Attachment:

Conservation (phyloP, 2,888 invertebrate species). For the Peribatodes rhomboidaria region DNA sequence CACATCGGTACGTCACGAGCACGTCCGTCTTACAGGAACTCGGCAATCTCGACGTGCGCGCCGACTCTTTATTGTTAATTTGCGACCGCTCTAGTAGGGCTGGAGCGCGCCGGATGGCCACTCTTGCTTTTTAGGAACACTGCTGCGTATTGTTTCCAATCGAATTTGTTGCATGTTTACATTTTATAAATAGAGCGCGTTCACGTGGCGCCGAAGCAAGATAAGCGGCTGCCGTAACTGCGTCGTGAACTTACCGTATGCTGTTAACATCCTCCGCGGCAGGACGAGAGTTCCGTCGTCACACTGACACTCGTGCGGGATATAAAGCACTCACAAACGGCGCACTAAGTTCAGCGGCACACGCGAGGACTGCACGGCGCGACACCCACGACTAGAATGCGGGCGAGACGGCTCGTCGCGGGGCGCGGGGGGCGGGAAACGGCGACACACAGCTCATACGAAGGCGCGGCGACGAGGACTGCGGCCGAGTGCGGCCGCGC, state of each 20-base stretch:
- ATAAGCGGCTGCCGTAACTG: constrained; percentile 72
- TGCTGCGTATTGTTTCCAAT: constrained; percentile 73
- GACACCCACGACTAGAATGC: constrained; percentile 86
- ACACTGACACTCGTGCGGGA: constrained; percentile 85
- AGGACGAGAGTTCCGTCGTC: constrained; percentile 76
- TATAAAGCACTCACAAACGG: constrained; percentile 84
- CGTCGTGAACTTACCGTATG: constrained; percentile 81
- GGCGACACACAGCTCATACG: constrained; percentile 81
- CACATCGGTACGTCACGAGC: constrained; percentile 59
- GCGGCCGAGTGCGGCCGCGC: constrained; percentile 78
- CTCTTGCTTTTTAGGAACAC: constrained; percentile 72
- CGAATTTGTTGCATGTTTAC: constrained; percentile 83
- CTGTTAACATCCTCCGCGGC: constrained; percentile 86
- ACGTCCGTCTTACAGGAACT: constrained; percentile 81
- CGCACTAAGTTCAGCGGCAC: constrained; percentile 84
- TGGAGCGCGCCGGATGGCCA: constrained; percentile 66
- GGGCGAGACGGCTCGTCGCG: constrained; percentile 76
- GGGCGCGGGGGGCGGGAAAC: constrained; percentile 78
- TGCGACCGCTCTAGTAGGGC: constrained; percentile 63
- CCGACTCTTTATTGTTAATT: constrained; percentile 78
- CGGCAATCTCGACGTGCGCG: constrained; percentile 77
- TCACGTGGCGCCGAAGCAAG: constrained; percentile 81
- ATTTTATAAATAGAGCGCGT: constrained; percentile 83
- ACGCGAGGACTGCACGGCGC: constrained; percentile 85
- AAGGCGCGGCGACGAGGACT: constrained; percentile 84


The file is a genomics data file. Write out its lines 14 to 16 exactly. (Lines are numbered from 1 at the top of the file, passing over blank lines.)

- CTGTTAACATCCTCCGCGGC: constrained; percentile 86
- ACGTCCGTCTTACAGGAACT: constrained; percentile 81
- CGCACTAAGTTCAGCGGCAC: constrained; percentile 84